10 Cleaning Mistakes That Actually Make Homes Dirtier
From misusing cleaners to spreading germs, bad cleaning habits are hard to break. Learn how to avoid these common cleaning mistakes.
Using the Same Rag Around the House
Why it’s dirty: Despite spritzing it with a cleaning solution, when you use the same rag in multiple spots around the house the rag hangs on to the grime from the previous surface and spreads it to whichever surface it touches next. That means bathroom germs get wiped onto kitchen counters, the living room coffee table and anywhere else that cloth is used.
How to fix it: Use a new wad of paper towel for each surface cleaned, or have a microfiber cleaning cloth designated for each area of your home.
Using a Feather Duster
Why it’s dirty: No matter how much the advertisements for these dusters say the feathers “trap and lock dust,” they don’t remove dust effectively. Feather dusters are notorious for spreading dust around a surface or pushing it off to fall to the ground, rather than removing it.
How to fix it: Use a microfiber cleaning cloth or a disposable paper towel with appropriate cleaning solution, depending on the surface being dusted.
Not Cleaning the Vacuum
Why it’s dirty: When a vacuum filter hasn’t been changed or cleaned in a while, not only is the vacuum unable to pick up as much dirt and dust as it should, due to decreased suction, but dirt also is blown back into the air and carpet by the dusty vent.
How to fix it: Clean your vacuum. Change or empty vacuum bags or canisters immediately after they become full. Wipe vacuum attachments, the hose and the vent with either a damp microfiber cleaning cloth or a moist paper towel, double-checking that the vacuum is unplugged first.
Tossing Any Kitchen Tool into the Dishwasher
Why it’s dirty: Smaller kitchen tools like a garlic press, zester or cheese grater have small nooks and crannies that a dishwasher isn’t always able to blast. When food is left in these tools, it can become moldy and get into food the next time it is used. Many things can go in the dishwasher, but not everything will get clean.
How to fix it: Skip the dishwasher and wash by hand with dish soap and hot water, paying particular attention to corners and small holes.
Placing a Toilet Brush Back into Its Holder Immediately
Why it’s dirty: If a toilet brush is put right back into its holder right after use, the moisture and germs from the toilet get trapped in the container and the brush, where they breed and multiply. These germs are then rubbed back into your toilet the next time the brush is used.
How to fix it: After scrubbing, allow the toilet brush to dry completely before returning it to its holder. This will keep your toilet brush fresh.
Skipping the Sink
Why it’s dirty: Whether it has a standard drain or a garbage disposal, sinks rapidly grow germs and bacteria due to being a moist environment where food particles tend to get stuck. This issue is compounded when food or standing water is left in the sink, the drain or the garbage disposal.
How to fix it: Wipe down the sink after each use and use baking soda weekly to rid the drain and garbage disposal of germs.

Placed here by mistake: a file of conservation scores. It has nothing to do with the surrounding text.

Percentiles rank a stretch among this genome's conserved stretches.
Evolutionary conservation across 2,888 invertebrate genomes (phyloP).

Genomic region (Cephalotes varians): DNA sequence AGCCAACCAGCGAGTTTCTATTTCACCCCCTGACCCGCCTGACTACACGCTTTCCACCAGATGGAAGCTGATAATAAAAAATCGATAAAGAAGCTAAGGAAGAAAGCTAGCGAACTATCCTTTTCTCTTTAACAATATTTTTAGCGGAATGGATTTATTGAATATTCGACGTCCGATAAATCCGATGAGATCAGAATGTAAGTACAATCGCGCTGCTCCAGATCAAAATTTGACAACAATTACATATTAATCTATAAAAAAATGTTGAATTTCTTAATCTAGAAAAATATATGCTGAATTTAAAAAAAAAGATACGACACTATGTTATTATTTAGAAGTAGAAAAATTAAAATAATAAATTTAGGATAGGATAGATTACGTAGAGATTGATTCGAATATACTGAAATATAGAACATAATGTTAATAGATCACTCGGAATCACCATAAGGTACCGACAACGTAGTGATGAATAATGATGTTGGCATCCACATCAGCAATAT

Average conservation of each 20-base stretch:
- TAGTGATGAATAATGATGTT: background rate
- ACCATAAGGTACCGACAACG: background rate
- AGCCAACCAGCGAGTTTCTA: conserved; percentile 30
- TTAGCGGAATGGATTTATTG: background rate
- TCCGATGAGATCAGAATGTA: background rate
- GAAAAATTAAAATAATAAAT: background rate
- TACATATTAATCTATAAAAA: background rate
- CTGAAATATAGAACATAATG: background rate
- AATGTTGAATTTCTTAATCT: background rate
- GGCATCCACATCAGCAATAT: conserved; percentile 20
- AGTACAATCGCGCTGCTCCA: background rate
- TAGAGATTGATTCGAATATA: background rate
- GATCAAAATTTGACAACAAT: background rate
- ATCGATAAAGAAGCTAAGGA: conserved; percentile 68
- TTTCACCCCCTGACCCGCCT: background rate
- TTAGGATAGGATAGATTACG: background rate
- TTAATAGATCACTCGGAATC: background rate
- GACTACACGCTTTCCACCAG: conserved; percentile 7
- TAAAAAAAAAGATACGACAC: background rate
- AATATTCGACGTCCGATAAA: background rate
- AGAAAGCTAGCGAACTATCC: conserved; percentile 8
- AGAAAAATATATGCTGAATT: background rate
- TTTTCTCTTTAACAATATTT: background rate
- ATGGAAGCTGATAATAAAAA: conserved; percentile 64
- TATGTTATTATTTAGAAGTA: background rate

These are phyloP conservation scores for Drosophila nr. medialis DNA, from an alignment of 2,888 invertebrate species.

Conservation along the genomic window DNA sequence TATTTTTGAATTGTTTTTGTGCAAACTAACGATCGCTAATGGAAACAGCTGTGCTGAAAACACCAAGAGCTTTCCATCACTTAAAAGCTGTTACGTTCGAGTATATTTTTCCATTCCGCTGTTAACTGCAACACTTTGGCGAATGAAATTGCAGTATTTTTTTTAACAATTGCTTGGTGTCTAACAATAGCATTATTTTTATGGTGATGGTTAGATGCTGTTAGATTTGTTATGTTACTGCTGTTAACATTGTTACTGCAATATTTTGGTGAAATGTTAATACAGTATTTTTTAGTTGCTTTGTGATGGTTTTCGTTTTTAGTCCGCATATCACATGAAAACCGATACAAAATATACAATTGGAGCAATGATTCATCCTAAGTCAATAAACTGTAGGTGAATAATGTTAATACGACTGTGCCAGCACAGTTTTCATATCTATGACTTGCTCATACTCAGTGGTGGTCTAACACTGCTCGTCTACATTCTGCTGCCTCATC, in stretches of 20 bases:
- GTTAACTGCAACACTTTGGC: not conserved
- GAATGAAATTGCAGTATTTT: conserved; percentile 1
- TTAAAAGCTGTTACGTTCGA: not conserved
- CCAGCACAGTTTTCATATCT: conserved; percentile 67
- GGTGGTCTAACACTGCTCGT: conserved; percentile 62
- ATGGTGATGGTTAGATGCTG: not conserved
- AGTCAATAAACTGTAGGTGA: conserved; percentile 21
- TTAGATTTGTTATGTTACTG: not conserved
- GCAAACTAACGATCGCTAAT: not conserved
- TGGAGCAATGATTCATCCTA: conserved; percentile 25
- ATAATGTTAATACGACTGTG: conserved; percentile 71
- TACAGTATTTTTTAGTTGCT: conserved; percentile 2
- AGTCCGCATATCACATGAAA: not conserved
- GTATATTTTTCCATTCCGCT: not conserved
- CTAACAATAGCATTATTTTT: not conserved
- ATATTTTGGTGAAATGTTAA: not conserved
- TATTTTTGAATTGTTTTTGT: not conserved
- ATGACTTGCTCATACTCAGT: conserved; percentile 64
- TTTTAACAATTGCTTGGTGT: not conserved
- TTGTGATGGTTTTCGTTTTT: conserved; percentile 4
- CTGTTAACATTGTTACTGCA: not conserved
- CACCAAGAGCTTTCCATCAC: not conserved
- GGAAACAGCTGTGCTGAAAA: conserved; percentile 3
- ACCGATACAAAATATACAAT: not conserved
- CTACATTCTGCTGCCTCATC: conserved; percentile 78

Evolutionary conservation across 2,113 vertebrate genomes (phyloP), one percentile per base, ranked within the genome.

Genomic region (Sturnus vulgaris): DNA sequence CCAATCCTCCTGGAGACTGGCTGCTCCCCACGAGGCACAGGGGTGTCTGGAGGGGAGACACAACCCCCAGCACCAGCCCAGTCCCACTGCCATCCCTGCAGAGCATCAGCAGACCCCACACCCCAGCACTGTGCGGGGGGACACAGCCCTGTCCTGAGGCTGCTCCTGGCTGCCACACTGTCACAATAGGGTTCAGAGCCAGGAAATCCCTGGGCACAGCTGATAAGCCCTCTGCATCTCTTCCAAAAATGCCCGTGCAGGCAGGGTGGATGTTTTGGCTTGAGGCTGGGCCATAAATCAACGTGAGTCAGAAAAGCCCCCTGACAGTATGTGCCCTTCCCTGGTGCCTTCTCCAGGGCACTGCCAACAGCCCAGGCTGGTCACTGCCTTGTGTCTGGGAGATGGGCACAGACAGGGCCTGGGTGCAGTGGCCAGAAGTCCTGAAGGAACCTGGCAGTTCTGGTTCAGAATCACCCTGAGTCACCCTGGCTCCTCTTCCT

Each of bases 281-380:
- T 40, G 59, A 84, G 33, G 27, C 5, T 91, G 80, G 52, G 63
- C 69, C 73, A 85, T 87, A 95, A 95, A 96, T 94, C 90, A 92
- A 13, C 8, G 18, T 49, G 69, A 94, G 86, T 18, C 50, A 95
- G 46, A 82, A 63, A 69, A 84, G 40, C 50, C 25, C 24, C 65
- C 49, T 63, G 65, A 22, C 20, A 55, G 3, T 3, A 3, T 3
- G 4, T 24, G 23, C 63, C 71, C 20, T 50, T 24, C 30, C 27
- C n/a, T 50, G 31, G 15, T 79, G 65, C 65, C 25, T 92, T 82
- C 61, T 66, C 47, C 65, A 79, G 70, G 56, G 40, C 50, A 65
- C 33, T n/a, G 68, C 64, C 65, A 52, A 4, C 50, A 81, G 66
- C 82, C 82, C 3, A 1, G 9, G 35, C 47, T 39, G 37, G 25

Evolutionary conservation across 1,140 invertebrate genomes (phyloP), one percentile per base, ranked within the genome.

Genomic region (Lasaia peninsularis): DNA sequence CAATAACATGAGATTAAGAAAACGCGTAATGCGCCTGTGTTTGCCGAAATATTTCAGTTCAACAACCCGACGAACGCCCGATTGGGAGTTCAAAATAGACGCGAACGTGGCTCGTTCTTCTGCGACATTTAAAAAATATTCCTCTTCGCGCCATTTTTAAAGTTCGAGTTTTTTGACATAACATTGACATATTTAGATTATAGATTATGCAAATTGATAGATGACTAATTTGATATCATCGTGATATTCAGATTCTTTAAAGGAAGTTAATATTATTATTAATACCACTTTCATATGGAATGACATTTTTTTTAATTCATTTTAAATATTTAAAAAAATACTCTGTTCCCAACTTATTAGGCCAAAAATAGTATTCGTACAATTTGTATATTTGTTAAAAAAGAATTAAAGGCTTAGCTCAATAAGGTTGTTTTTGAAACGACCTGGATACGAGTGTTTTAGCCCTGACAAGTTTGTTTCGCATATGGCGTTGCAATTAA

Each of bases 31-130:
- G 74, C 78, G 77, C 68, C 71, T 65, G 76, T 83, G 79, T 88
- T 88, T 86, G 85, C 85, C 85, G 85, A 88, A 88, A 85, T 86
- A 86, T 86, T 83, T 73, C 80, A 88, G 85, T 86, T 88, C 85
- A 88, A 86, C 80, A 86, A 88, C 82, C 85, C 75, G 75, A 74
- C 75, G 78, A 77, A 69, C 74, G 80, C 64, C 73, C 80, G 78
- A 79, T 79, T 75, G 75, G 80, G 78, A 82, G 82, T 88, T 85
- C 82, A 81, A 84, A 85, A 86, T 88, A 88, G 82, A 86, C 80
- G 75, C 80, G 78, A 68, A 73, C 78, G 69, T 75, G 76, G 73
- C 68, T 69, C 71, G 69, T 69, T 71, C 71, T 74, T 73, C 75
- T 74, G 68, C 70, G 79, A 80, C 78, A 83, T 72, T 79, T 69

Cleaning from the Ground Up
Why it’s dirty: When sweeping, mopping or vacuuming the floor before cleaning the furniture, dust and crumbs fall from tables, counters and shelves, requiring you to re-clean the floor.
How to fix it: Clean a room from the top down. Start with windows, working down to tables and counters, chairs and couches, side and coffee tables, ending with the floor.
Spraying Cleaner Directly on a Surface
Why it’s dirty: Spraying a cleaner directly onto furniture, countertops or glass can cause a buildup of the solution, leading to greasy furniture and surfaces, and streaky windows. This also could cause dirt and dust to stick to them more firmly.
How to fix it: Spray cleaning solution on a microfiber cleaning cloth or disposable paper towel, then wipe down surfaces.
Not Cleaning the Washing Machine
Why it’s dirty: The skin cells, dust mites and stains from clothes can linger in a washing machine drum as well as on the lid or door and detergent dispenser. This leads to washing clothes in dirty water, and eventually they’ll turn stinky.
How to fix it: For a top-loading washer, start it on its longest and hottest wash setting. When the drum is nearly full of water, pour in 1 liter of vinegar and 1 cup of baking soda, leaving the lid open and allowing the mixture to sit in the paused cycle for at least an hour. While the cycle is paused, clean the lid and any other visible nooks and crannies. Close the lid, allowing the wash cycle to run. Repeat vinegar and baking soda wash, if needed, then wipe down the inside of the washer and leave the lid open to allow the washer to dry completely.
For a front-loading washer, pour a solution of 1/4 cup each baking soda and water into the detergent compartment and pour 2 cups of vinegar into the drum. Set your machine to the hottest temperature and let it do its thing. When the cycle is over, wipe the drum clean, along with the door, detergent compartment and exterior. Pay extra attention to the gasket. Remember to leave the door ajar between loads for the best air circulation.
Washing a Cutting Board with Dish Soap
Why it’s dirty: While dish soap and hot water remove visible food residue from a cutting board, the cuts in wood and plastic cutting boards trap microscopic food particles. These breed bacteria that transfer to any foods you prepare on that cutting board.
How to fix it: Don’t put it in the dishwasher! A wooden cutting board can warp and crack, while a plastic cutting board can melt in the hot water and steamy environment of a dishwasher. Instead, soak your cutting boards in hydrogen peroxide or a bleach solution (2 tablespoons of bleach and 1 gallon of water), rinse with water and dry completely.
Remember these easy cleaning swaps, and next time you’ll be cleaning smarter, not harder.